I’m also attracted to bands that have retro or art-deco style designs. A great example of this are the bands on La Vieja Habana cigars by Drew Estate. They show two nude golden goddesses facing each other in a reclining position. Behind them is a silver star. The star has the words “La Vieja Habana” above it and is surrounded by a circle with little squares around the perimeter. Behind each goddess is some flora, and behind that, a series of three triangular shapes that represent mountains. The band virtually lights up with rich gold, orange, blue and grey colors. Drew Estate, who also makes ACID and Liga Privada cigars, are among the most creative companies when it comes to artwork, and it extends to their box designs as well.

When it comes to classic band designs, its hard not to think of the Arts Nouveau-inspired bands on La Gloria Cubana cigars. They still look pretty much the same as they did before the 1959 Cuban revolution, too. Speaking of which, one of my favorites is the Cuban Hoyo De Monterrey band, which is now used on the Honduran-made Tradicíon series. At a glance, the image in the center of the band looks a lot like a Chinese character, but it’s actually two crowns. The top crown looks like it’s being supported by either a torch or a flower. The bottom crown seems to have two ribbons flowing out from it. I also like the detail of the arrow-like shapes on the arms; on the left is “Jose,” while the right is “Gener.”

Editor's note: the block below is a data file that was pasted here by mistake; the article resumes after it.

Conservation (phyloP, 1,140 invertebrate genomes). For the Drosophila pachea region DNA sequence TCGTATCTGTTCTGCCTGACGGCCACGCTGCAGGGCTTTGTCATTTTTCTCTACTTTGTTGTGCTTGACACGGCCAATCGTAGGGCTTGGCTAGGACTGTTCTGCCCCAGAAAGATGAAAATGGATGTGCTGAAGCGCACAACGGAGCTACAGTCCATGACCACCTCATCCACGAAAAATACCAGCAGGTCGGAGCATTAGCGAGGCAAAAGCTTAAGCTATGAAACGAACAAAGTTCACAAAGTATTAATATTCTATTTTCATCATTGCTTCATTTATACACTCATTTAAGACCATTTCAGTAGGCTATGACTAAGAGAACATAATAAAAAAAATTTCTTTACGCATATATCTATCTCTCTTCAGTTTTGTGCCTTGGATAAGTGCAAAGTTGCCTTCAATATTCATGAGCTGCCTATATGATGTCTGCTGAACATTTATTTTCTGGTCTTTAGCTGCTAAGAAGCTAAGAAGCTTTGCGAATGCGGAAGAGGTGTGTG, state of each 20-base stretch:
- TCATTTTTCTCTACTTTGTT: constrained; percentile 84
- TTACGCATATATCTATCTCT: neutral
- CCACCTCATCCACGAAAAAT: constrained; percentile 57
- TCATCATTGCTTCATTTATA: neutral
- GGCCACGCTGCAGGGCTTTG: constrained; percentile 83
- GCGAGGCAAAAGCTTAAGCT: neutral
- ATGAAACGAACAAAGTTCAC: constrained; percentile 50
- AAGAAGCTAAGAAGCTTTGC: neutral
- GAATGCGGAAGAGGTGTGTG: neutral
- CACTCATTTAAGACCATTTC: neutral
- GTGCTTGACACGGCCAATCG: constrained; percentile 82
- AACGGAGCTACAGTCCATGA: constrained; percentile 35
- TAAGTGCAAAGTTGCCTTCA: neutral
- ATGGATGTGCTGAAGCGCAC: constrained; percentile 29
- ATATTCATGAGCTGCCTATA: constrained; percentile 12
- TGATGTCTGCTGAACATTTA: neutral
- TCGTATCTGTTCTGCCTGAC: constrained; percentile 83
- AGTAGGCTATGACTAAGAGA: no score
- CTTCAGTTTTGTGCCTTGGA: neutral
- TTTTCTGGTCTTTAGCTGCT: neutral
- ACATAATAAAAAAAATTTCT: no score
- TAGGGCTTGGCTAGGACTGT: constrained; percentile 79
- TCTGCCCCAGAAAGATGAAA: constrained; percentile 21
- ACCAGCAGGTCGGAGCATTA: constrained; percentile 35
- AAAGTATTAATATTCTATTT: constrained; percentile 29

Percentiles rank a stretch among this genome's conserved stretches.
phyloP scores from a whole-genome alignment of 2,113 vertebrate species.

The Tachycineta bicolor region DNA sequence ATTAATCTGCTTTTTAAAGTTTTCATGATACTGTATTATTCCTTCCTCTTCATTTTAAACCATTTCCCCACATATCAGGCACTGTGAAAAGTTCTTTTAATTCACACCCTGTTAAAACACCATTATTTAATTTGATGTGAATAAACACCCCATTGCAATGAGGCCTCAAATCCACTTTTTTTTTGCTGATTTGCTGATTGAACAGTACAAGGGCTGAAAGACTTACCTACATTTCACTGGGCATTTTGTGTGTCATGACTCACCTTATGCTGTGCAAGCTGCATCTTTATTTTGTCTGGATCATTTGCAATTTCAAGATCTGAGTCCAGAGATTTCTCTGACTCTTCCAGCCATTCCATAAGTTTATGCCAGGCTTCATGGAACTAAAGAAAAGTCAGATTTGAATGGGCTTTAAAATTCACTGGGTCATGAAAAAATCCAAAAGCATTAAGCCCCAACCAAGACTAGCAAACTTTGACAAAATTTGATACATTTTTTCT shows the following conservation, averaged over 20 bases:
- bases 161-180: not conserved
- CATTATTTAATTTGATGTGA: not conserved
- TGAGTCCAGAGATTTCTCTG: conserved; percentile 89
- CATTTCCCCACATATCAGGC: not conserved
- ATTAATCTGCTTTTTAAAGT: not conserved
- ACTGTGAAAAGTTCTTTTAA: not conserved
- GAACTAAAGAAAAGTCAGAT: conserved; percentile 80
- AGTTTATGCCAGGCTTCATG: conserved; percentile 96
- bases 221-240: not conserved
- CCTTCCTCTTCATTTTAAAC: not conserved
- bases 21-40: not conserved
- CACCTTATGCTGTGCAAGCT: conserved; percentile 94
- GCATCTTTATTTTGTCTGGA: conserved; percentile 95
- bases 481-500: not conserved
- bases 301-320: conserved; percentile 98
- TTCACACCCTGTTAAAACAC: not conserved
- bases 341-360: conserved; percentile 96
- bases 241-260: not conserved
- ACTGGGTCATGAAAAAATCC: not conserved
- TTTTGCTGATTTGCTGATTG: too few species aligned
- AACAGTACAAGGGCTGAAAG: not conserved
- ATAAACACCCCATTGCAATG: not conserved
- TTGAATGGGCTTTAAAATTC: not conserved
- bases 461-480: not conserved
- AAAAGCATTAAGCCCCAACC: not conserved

Some of the most understated, yet elegant cigar bands are on Avo cigars. The logo, which is used with different color schemes to differentiate its varied selections, always shows the “A” and “V” intersecting inside a large “O,” which also spells out the name Avo. They, too, have sort of a Hollywood vintage 1930s look to them. Compare them to the simpler, retro band design on Padron cigars that look so natural in contrast to the wrapper leaves.

Among the newer unique bands designed in recent years, is the Room 101 cigars band. Created by Matt Booth of Room 101 jewelry fame, and made by Camacho Cigars, the band looks like a piece of jewelry. Check out the monstrous faces that flank the Room 101 logo, too, which reminds me: I would be remiss if I didn’t mention the band on Pete Johnson’s “The Face” cigars, on which he used a scrappy piece of Mexican tobacco for the band to emulate Leatherface’s mask from Texas Chainsaw Massacre movie fame.

Before I get too carried away, I’ll finish-up with a relevant little anecdote: Shortly after I started working in the cigar business, I was in a meeting with my colleagues and David Danziger, who at that time was Executive VP of Marketing and Sales at General Cigar. He was presenting the Partagas Black Label cigars to us. On the conference table was a nondescript, un-banded cigar. David placed a Partagas Black Label band over it, then held it up. Everyone noticed the obvious difference.

“Presentation is everything,” he said.

So before you peel off your next fancy cigar band, take a good close look at it. A lot of thought went into creating it.